On the issue of racial segregation and discrimination, the main biblical text used to justify mistreatment of black people was the Genesis curse on Ham’s son, Canaan. But the passages in question have nothing at all to do with black people or Africa. They were fulfilled centuries later by the fall of the Canaanite peoples, who were not in Africa, nor were they Africans. They were situated in and around where Israel stands today. The Canaanites partly did it to themselves….the evidence for their sadism and cruelty, seen in archeology and hinted at through classic understatement in the Bible, was so stark, researchers were known to weep, especially over the physical evidence of mass torture and sacrifice of children. Worship services were more like assembly lines of mass torture than anything else. It was quite possibly humanity sinking to its lowest point, which is saying a lot.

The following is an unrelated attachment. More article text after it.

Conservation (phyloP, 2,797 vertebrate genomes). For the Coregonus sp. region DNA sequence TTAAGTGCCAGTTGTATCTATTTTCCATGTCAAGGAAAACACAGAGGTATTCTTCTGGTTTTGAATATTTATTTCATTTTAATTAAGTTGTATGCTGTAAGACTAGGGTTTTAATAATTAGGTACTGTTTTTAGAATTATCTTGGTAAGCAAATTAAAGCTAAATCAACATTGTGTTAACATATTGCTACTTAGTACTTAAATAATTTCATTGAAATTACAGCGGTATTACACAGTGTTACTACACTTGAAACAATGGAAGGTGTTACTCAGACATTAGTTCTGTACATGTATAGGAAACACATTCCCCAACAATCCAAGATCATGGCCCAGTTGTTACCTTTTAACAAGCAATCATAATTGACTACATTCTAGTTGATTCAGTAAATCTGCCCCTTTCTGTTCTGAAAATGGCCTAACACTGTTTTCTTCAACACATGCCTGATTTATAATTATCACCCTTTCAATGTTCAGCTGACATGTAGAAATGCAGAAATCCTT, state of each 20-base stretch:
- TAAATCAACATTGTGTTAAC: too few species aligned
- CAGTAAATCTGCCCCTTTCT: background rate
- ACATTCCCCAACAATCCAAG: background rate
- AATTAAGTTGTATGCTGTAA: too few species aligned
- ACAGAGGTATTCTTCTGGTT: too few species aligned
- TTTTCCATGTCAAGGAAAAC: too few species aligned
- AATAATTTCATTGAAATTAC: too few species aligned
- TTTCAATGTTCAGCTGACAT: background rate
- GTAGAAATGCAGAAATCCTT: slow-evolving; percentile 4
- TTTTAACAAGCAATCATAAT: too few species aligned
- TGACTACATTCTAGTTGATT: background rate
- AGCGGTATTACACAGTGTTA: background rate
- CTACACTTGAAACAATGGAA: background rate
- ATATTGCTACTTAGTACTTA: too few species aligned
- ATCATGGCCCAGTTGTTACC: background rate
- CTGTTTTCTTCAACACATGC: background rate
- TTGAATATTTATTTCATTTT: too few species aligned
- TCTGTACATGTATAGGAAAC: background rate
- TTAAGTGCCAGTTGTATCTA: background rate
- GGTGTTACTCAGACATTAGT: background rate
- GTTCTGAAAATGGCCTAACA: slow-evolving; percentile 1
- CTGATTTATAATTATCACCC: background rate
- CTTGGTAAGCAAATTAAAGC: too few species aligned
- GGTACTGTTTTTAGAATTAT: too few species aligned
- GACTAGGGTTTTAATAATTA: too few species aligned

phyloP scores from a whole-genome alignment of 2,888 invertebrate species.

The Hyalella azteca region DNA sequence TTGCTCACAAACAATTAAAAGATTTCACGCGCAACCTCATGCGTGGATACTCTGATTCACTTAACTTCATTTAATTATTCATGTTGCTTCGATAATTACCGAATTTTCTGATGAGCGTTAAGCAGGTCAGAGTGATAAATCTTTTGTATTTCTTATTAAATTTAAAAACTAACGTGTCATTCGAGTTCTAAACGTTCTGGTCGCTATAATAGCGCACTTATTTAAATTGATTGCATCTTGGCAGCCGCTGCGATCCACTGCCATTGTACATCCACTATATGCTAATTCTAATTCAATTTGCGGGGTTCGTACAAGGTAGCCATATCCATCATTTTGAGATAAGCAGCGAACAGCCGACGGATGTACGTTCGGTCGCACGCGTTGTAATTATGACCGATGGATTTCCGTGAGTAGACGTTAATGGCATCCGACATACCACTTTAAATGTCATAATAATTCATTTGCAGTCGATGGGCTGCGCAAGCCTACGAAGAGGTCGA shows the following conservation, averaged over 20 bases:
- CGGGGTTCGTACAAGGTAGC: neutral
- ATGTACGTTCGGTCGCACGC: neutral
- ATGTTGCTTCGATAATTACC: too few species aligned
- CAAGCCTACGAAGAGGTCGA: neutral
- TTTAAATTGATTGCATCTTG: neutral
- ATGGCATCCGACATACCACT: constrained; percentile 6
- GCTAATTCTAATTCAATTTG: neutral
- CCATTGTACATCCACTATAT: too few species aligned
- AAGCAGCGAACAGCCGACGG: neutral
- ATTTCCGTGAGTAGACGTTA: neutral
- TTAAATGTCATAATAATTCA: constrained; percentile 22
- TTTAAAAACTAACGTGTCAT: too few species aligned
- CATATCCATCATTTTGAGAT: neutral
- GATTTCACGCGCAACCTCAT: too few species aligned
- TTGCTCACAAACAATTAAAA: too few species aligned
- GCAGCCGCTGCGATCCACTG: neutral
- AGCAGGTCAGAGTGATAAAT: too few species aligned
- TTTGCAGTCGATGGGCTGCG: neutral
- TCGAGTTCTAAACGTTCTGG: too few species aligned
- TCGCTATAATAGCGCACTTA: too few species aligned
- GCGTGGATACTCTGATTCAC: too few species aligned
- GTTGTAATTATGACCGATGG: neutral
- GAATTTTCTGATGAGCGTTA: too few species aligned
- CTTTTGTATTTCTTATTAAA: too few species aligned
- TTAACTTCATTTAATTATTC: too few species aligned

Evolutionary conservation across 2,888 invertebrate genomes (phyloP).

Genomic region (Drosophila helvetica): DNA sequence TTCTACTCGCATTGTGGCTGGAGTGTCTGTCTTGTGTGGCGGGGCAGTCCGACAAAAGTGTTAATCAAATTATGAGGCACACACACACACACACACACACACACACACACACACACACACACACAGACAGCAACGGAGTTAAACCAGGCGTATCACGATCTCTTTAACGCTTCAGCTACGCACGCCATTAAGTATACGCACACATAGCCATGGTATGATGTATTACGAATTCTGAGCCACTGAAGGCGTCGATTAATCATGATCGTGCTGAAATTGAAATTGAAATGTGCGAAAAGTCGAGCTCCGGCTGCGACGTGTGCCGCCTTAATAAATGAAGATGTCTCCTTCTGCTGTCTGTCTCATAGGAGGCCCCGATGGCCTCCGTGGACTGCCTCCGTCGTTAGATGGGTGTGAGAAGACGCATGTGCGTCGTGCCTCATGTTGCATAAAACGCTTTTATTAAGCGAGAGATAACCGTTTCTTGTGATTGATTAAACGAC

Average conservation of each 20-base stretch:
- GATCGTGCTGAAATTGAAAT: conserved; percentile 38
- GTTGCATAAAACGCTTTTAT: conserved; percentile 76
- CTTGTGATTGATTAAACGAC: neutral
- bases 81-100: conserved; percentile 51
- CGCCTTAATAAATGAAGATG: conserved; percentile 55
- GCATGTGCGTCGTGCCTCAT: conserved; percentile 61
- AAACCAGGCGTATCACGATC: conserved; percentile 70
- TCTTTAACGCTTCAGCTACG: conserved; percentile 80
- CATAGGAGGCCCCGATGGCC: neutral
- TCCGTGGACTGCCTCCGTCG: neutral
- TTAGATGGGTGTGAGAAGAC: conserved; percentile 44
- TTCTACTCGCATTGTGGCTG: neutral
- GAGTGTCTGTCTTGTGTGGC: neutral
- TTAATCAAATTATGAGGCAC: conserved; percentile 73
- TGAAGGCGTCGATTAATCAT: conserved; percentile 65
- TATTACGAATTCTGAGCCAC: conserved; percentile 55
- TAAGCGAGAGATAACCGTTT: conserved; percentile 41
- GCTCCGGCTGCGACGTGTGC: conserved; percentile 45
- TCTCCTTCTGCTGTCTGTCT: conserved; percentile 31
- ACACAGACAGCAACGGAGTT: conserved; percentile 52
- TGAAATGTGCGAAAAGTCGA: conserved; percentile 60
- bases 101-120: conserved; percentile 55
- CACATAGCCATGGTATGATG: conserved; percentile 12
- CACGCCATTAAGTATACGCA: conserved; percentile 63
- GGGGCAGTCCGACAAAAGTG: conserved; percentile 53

So those are two examples of where the evidence for wrong interpretation of Scripture is quite obvious, and the “fix” for them quite easy.

    Would that it were that easy to fix other clashes between what Scripture appears to say and what many people want it to say. It isn’t….and that’s where I disagree with the Rev. and Gushee. They think there’s a simple answer when there is not. And there are a number of examples, not just ones involving gay issues.

    And the answer is to check both our own modern presuppositions about morality on the one hand, and whether ancient interpretations we have always assumed to be accurate in fact are accurate.

    We have to engage on both ends if we are to be honest….otherwise, we are showing cultural bias, either for our own modern views or for older, more ancient views. We should show bias for neither, but be willing to be challenged at both ends.

  • Doc Anthony